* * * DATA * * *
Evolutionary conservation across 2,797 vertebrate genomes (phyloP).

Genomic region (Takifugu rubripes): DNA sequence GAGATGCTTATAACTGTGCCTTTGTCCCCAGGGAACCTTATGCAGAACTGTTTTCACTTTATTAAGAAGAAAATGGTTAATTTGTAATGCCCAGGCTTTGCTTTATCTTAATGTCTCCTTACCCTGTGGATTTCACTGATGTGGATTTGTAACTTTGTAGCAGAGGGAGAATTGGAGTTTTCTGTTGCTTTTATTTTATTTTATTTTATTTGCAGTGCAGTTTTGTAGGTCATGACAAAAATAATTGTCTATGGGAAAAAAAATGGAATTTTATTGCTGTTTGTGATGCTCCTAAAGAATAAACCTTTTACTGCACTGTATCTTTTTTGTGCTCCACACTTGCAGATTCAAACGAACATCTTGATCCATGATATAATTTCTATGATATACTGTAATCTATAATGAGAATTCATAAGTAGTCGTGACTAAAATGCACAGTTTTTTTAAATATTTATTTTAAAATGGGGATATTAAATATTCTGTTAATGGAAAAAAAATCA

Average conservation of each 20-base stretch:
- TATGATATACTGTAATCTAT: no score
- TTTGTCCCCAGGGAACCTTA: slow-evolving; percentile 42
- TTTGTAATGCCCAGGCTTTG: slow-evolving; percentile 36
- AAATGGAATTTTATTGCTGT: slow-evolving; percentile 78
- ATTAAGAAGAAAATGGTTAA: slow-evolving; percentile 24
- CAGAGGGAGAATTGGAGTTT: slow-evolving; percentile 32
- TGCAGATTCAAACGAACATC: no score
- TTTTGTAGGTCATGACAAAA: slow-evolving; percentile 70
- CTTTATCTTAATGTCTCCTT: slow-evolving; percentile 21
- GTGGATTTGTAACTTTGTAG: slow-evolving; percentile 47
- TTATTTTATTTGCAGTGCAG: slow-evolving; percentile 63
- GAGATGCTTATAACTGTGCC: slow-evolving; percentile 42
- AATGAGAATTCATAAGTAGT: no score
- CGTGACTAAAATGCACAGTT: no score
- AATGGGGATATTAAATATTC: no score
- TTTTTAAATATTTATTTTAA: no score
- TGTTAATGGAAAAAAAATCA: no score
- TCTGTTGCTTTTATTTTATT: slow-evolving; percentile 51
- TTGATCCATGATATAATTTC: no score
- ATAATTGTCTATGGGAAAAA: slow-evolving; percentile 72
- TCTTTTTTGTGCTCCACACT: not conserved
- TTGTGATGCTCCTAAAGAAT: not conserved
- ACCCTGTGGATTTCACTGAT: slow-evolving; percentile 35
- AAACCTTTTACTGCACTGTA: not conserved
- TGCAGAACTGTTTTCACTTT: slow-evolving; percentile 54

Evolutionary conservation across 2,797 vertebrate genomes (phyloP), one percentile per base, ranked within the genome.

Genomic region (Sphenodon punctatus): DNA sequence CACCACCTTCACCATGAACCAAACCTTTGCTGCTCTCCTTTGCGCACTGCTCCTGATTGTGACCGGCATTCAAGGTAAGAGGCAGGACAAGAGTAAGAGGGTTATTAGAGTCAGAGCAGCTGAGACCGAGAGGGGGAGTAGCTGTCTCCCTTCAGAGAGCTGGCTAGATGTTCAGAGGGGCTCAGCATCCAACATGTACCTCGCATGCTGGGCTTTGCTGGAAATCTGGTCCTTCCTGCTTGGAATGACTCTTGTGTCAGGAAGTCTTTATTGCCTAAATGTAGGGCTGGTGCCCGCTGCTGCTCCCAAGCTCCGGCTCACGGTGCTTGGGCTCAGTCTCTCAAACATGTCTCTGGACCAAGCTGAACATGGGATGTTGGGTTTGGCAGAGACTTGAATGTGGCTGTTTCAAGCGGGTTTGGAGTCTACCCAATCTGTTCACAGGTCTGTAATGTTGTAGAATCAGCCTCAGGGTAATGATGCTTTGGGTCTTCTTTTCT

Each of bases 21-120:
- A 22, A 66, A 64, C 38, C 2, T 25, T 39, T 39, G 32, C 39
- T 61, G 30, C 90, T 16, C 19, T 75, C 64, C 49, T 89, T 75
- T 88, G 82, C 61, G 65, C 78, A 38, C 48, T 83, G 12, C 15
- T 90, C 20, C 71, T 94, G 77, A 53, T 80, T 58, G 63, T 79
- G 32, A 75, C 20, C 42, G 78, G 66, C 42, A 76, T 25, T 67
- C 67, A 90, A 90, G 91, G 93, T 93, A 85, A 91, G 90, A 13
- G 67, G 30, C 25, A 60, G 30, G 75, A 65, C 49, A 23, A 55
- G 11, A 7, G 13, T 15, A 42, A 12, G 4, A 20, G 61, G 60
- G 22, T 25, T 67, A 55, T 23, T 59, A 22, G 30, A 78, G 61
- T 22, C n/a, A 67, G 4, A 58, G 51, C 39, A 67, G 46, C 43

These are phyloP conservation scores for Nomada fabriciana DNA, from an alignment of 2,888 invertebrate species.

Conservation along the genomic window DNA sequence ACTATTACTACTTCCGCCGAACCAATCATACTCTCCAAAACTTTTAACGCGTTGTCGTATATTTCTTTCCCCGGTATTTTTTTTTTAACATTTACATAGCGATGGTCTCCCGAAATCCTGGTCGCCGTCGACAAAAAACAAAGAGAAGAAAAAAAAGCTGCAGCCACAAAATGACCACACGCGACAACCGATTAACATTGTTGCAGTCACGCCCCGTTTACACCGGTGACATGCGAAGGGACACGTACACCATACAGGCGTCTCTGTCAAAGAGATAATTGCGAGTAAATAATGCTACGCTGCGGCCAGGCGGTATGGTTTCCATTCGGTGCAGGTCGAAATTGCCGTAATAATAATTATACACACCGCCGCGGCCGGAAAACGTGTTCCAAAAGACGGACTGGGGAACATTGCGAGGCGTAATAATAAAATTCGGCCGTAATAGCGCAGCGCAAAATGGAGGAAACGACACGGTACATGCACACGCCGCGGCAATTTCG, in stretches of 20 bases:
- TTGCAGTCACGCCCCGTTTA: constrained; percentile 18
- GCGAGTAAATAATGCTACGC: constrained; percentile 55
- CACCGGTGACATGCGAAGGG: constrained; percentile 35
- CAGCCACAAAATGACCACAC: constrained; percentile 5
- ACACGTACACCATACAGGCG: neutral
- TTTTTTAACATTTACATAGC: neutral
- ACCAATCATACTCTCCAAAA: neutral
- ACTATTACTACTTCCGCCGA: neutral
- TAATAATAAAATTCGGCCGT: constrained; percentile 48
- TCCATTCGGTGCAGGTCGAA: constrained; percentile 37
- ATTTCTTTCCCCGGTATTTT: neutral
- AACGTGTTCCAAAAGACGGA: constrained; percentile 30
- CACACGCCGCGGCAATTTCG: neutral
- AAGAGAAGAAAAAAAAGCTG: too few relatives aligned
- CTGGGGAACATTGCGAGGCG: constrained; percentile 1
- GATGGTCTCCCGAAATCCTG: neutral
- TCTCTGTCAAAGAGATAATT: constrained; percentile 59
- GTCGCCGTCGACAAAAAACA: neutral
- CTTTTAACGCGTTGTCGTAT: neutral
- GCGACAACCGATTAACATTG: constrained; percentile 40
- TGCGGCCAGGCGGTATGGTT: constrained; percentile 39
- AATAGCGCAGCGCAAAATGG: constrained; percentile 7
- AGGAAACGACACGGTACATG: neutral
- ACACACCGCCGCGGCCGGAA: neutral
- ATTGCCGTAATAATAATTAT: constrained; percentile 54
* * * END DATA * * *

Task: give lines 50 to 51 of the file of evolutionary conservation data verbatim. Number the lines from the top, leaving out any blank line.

- ACCAATCATACTCTCCAAAA: neutral
- ACTATTACTACTTCCGCCGA: neutral